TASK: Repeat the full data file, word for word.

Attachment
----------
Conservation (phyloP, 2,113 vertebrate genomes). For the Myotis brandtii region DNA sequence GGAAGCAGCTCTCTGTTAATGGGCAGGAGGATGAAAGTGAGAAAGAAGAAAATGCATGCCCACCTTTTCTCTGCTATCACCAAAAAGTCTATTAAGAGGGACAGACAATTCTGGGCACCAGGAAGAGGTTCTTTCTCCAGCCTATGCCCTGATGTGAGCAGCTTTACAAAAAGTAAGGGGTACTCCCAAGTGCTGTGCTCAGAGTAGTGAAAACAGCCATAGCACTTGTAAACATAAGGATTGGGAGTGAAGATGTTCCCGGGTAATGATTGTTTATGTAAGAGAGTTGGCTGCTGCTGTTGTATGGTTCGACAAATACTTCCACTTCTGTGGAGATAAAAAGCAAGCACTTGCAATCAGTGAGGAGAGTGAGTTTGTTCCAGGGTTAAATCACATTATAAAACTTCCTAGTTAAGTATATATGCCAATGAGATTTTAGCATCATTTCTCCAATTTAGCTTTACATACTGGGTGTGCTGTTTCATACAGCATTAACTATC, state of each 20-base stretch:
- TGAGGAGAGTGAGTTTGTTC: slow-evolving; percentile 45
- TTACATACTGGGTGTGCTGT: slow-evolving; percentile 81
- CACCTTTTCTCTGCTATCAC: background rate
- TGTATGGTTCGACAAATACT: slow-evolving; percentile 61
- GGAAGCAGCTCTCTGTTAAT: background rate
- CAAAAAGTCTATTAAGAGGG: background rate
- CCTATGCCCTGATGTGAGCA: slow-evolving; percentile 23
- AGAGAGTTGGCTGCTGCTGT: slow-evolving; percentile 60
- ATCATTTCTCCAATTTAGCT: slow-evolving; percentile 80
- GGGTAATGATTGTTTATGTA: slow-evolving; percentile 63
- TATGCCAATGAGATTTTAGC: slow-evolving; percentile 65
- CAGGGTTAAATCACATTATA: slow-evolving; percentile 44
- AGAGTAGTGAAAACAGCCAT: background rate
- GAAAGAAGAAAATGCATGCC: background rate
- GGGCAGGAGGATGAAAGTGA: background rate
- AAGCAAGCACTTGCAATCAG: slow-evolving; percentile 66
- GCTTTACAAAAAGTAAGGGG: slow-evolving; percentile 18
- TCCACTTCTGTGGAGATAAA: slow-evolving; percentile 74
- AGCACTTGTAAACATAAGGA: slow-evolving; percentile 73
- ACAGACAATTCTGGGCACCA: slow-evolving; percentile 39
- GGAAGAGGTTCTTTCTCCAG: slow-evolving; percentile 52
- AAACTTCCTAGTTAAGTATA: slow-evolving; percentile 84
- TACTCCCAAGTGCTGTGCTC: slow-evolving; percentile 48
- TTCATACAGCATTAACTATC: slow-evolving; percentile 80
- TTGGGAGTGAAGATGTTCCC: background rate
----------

Conservation (phyloP, 2,113 vertebrate genomes). For the Myotis brandtii region DNA sequence GGAAGCAGCTCTCTGTTAATGGGCAGGAGGATGAAAGTGAGAAAGAAGAAAATGCATGCCCACCTTTTCTCTGCTATCACCAAAAAGTCTATTAAGAGGGACAGACAATTCTGGGCACCAGGAAGAGGTTCTTTCTCCAGCCTATGCCCTGATGTGAGCAGCTTTACAAAAAGTAAGGGGTACTCCCAAGTGCTGTGCTCAGAGTAGTGAAAACAGCCATAGCACTTGTAAACATAAGGATTGGGAGTGAAGATGTTCCCGGGTAATGATTGTTTATGTAAGAGAGTTGGCTGCTGCTGTTGTATGGTTCGACAAATACTTCCACTTCTGTGGAGATAAAAAGCAAGCACTTGCAATCAGTGAGGAGAGTGAGTTTGTTCCAGGGTTAAATCACATTATAAAACTTCCTAGTTAAGTATATATGCCAATGAGATTTTAGCATCATTTCTCCAATTTAGCTTTACATACTGGGTGTGCTGTTTCATACAGCATTAACTATC, state of each 20-base stretch:
- TGAGGAGAGTGAGTTTGTTC: slow-evolving; percentile 45
- TTACATACTGGGTGTGCTGT: slow-evolving; percentile 81
- CACCTTTTCTCTGCTATCAC: background rate
- TGTATGGTTCGACAAATACT: slow-evolving; percentile 61
- GGAAGCAGCTCTCTGTTAAT: background rate
- CAAAAAGTCTATTAAGAGGG: background rate
- CCTATGCCCTGATGTGAGCA: slow-evolving; percentile 23
- AGAGAGTTGGCTGCTGCTGT: slow-evolving; percentile 60
- ATCATTTCTCCAATTTAGCT: slow-evolving; percentile 80
- GGGTAATGATTGTTTATGTA: slow-evolving; percentile 63
- TATGCCAATGAGATTTTAGC: slow-evolving; percentile 65
- CAGGGTTAAATCACATTATA: slow-evolving; percentile 44
- AGAGTAGTGAAAACAGCCAT: background rate
- GAAAGAAGAAAATGCATGCC: background rate
- GGGCAGGAGGATGAAAGTGA: background rate
- AAGCAAGCACTTGCAATCAG: slow-evolving; percentile 66
- GCTTTACAAAAAGTAAGGGG: slow-evolving; percentile 18
- TCCACTTCTGTGGAGATAAA: slow-evolving; percentile 74
- AGCACTTGTAAACATAAGGA: slow-evolving; percentile 73
- ACAGACAATTCTGGGCACCA: slow-evolving; percentile 39
- GGAAGAGGTTCTTTCTCCAG: slow-evolving; percentile 52
- AAACTTCCTAGTTAAGTATA: slow-evolving; percentile 84
- TACTCCCAAGTGCTGTGCTC: slow-evolving; percentile 48
- TTCATACAGCATTAACTATC: slow-evolving; percentile 80
- TTGGGAGTGAAGATGTTCCC: background rate